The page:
Snow Brings Little Relief for Drought Conditions
COLUMBIA - Winter storms brought a whole lot of snow to mid-Missouri, but experts say we still more moisture to end the drought.
Since last Wednesday, about 20 inches of snow mixed with 3 inches of rain fell on Columbia according to the National Weather Service.
"Not only did we get all of our winter snow in basically one week but we got a lot of precipitation as well," said MU climatologist Anthony Lupo, "Up until that point the winter had been on the dry side."
But Lupo says just how helpful this snow will be depends on how fast or slow it melts. The slower melt allows water to sink into the ground that would otherwise run off into creeks and lakes. While this is a temporary fix it does not compare to moisture in the ground according to Lupo.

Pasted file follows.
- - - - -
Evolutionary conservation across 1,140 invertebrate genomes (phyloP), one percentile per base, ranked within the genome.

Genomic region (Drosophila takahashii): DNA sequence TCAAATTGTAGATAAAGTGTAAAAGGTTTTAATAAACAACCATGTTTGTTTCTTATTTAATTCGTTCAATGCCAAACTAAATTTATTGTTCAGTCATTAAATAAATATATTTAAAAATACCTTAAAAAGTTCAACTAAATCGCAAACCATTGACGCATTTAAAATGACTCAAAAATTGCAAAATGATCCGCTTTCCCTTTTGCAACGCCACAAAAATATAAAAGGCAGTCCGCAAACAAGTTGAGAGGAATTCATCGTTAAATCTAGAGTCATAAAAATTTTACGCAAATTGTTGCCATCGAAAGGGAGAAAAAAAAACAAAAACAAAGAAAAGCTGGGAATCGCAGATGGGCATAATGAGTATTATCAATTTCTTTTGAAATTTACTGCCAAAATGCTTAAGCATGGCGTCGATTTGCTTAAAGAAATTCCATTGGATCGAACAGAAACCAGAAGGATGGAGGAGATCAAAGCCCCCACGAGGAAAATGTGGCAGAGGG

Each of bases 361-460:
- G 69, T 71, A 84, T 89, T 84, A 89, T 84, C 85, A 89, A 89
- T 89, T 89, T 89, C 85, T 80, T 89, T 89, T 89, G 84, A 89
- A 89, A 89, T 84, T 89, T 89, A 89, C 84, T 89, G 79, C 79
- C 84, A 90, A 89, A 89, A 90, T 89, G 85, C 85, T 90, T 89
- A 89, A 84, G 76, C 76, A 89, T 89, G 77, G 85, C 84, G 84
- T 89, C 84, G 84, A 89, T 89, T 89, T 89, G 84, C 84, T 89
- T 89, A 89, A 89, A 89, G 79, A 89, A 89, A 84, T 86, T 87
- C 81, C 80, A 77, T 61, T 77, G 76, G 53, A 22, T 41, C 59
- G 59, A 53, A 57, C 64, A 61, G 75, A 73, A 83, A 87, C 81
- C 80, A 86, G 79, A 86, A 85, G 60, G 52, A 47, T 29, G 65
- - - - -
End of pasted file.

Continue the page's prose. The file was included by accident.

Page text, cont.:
"Certainly if it melts a little more slowly and the ground isn't very hard it will sink in and we'll get some relief," said Lupo, "But if the snow melts too and it runs, it may not help as much as it potential could have."
Lupo said ideal conditions for a slow melt is a week of temperatures in the low 40s.
Lupo says on average about 10 to 12 inches of snow converts to an inch of liquid water. However, because the recent storms brought heavy snow containing a lot of moisture, Lupo said in this case about 7 inches of snow equals one inch of water. For for an area that had about 25 inches of snow they will have 2 liquid onces of water when it melts.
Lupo predicts we need 8 to 10 more inches of precipitation before mid-Missouri can consider a full recovery.